€46m public realm project for Cork city centre enters final planning stages 

Cork City Council has described it as “one of the most transformative and ambitious public realm renewal programmes ever undertaken in the city”.
€46m public realm project for Cork city centre enters final planning stages 

The Grand Parade Quarter project will see a complete renewal of the area around the southern gateway to the medieval city, connecting the Grand Parade and a series of historic lanes, streets and Bishop Lucey Park with the south channel of the River Lee and the city centre business core.

THE first phase of the €46.05 million Grand Parade Quarter project took a step forward yesterday as Cork city councillors approved the Part 8 Planning for the Beamish and Crawford Quarter Infrastructure Public Realm Improvement Scheme and the Bishop Lucey Park Regeneration Scheme.

The Grand Parade Quarter project will see a complete renewal of the area around the southern gateway to the medieval city, connecting the Grand Parade and a series of historic lanes, streets and Bishop Lucey Park with the south channel of the River Lee and the city centre business core.

Cork City Council has described it as “one of the most transformative and ambitious public realm renewal programmes ever undertaken in the city”.

The details of the Grand Parade Quarter project were announced in mid-July and the proposals for Bishop Lucey Park and the Beamish and Crawford/South Main Street and surrounding area were the subject of two separate Part 8 Planning applications.

Bishop Lucey Park is to be completely renewed based on an award-winning architectural design that opens up the park to the wider city centre, re-imagines space within it, has many biodiversity gains and protects and highlights the city’s medieval wall.

South Main Street will be transformed through the creation of a large-scale public space opening up the historic Counting House on the Beamish and Crawford site and creating new walking and cycling opportunities around the area.

An artist's impression of the renewed Grand Parade Quarter. Tuckey Street viewed from South Main Street.
An artist's impression of the renewed Grand Parade Quarter. Tuckey Street viewed from South Main Street.

The revitalisation will be further enhanced by a sustainable greening strategy with street trees lining footpaths and roadways with low level planting beds and a variety of planters bringing colour and vibrancy to the area.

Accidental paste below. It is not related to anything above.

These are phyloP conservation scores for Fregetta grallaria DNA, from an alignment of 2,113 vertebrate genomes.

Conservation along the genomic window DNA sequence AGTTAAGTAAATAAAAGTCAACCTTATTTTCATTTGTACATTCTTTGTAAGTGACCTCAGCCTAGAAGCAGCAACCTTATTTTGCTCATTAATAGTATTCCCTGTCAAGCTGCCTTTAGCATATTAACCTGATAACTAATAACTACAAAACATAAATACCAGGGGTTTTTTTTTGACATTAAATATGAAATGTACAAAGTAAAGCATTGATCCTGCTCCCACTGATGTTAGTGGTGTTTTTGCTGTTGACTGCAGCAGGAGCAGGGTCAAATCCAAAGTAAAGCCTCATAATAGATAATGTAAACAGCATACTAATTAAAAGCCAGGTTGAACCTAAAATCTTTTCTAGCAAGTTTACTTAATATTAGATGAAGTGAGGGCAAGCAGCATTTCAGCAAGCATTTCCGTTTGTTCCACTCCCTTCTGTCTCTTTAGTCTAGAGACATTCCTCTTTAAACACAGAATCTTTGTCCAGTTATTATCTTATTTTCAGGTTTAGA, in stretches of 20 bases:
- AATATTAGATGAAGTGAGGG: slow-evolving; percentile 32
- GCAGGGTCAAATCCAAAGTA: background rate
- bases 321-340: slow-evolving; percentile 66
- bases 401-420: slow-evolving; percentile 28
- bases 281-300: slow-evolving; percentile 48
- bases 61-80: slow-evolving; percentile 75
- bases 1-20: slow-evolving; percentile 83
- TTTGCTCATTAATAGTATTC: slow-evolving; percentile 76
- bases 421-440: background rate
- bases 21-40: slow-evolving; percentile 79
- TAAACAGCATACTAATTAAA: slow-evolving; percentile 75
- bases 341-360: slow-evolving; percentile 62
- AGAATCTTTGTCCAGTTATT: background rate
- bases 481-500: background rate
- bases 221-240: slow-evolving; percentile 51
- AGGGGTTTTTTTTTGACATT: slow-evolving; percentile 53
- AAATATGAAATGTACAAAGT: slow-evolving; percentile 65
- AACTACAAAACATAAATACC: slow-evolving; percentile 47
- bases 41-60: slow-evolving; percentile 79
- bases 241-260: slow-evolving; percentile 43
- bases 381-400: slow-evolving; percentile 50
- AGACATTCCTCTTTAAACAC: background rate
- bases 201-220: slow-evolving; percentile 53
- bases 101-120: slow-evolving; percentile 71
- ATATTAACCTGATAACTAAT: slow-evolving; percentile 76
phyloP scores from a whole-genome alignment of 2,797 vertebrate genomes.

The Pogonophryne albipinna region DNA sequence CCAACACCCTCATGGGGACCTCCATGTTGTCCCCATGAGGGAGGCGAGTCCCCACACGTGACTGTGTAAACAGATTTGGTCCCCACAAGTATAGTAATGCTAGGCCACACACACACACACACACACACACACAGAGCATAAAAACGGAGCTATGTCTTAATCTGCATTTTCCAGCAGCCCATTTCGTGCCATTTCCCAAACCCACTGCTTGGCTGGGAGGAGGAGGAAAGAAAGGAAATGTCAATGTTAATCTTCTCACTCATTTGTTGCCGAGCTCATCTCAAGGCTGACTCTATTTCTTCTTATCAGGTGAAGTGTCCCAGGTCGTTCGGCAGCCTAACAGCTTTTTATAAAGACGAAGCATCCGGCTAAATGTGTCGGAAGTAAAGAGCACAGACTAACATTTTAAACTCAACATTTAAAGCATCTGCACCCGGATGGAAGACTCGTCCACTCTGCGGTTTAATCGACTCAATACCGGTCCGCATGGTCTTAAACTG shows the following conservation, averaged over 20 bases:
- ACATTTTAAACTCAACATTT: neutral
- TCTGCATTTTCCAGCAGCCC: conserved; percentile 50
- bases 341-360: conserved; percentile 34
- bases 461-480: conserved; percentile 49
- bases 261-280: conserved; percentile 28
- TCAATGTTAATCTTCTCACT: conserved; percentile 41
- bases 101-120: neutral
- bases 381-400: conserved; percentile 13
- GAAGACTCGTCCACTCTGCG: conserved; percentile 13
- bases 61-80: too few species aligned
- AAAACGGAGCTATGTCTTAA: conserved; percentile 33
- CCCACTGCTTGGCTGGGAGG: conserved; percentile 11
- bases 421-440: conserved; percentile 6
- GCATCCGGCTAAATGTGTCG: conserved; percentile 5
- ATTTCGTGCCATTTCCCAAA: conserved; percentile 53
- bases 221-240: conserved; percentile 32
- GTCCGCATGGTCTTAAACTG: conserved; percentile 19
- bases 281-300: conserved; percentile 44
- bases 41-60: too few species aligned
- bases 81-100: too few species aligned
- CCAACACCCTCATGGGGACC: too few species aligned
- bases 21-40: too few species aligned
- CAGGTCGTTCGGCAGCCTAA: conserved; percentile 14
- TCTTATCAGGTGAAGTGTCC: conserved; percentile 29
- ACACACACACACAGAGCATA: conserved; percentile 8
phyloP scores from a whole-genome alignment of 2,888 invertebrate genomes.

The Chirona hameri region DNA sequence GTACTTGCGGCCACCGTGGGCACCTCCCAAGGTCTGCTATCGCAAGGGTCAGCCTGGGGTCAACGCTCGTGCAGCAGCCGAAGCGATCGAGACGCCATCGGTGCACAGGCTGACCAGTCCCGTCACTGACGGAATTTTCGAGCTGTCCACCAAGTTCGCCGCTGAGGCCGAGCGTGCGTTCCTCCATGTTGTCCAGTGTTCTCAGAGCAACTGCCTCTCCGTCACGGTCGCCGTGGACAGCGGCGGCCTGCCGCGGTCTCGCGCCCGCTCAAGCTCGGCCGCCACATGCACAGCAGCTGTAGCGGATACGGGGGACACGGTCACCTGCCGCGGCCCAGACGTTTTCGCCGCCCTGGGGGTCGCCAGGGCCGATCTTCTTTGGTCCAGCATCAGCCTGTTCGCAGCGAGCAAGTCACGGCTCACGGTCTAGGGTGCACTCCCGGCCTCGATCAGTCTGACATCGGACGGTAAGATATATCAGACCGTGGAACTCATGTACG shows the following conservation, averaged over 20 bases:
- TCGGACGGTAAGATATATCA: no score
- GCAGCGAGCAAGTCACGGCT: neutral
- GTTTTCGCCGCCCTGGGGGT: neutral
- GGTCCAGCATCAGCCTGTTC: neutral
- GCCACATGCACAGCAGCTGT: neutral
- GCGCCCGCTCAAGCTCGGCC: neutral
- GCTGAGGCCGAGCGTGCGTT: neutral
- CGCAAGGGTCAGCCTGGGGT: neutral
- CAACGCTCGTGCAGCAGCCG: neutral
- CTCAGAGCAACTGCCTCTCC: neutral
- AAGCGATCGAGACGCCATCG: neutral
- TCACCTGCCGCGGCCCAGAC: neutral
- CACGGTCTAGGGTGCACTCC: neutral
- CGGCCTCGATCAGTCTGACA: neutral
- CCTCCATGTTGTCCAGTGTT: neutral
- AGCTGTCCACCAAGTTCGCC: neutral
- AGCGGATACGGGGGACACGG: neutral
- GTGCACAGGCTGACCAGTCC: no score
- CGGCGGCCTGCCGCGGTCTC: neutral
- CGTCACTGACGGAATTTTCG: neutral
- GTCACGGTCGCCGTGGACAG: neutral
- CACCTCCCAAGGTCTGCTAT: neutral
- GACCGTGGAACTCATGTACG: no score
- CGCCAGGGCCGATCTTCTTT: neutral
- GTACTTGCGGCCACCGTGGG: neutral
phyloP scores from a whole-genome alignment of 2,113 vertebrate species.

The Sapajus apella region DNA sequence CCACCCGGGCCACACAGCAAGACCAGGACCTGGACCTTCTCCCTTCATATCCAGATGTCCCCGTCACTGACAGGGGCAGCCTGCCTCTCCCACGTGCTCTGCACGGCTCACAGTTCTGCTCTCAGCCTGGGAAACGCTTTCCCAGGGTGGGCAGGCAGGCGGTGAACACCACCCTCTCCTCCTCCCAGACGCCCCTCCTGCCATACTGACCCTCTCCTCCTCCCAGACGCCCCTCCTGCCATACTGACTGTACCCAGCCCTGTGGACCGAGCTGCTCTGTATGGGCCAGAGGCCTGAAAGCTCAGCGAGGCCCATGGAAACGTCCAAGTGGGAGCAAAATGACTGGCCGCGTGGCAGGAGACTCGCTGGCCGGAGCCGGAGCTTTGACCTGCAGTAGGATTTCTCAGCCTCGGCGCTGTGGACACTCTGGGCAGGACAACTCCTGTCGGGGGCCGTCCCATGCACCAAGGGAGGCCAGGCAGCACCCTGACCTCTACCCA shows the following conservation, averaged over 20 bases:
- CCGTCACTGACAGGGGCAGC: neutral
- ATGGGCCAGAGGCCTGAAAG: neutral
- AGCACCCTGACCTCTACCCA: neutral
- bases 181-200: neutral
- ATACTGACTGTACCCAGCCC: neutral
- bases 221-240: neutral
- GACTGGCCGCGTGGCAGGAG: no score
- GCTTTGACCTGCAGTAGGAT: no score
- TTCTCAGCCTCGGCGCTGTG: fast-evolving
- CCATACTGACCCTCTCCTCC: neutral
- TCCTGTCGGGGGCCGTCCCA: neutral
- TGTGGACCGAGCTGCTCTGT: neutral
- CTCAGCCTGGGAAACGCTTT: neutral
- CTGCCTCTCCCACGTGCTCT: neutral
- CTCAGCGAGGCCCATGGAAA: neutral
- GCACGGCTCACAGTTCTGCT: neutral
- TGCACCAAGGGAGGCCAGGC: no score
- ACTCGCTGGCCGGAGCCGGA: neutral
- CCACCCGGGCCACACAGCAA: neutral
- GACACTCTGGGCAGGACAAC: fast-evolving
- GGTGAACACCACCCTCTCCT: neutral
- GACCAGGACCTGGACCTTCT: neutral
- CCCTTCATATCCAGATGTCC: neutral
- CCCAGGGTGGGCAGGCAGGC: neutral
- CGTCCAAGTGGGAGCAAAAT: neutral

Speaking at last night’s council meeting, Fianna Fáil councillor John Sheehan said the overall project will “add a lot to the enhancement of the city”.

Fine Gael councillor Des Cahill also welcomed the project but said it would “all come to naught” if a “reasonable plan” was not devised to ensure that the redeveloped Bishop Lucey Park is well managed.

There was some discussion on potentially renaming Bishop Lucey Park, with Sinn Féin councillor Mick Nugent suggesting that this could be put to public consultation.

In tandem with the Beamish and Crawford site works, complementary public realm improvements are to be made to South Main Street, Tobin Street, Tuckey Street, South Gate Bridge, Keyser’s Hill, Proby’s Quay, Frenchs Quay Crosses Green, Clarke’s Bridge and Wandesford Quay.

The Grand Parade Quarter project will see a complete renewal of the area around the southern gateway to the medieval city, connecting the Grand Parade and a series of historic lanes, streets and Bishop Lucey Park with the south channel of the River Lee and the city centre business core.
The Grand Parade Quarter project will see a complete renewal of the area around the southern gateway to the medieval city, connecting the Grand Parade and a series of historic lanes, streets and Bishop Lucey Park with the south channel of the River Lee and the city centre business core.

The remaining and final element of the project will see the development of a state-of-the-art new city public library in the Grand Parade area.

The works will be funded through the Government’s Urban Regeneration and Development Fund (URDF) established under the Government’s Ireland 2040 programme and from Cork City Council’s own resources.

The project represents the first application of URDF investment in the city.

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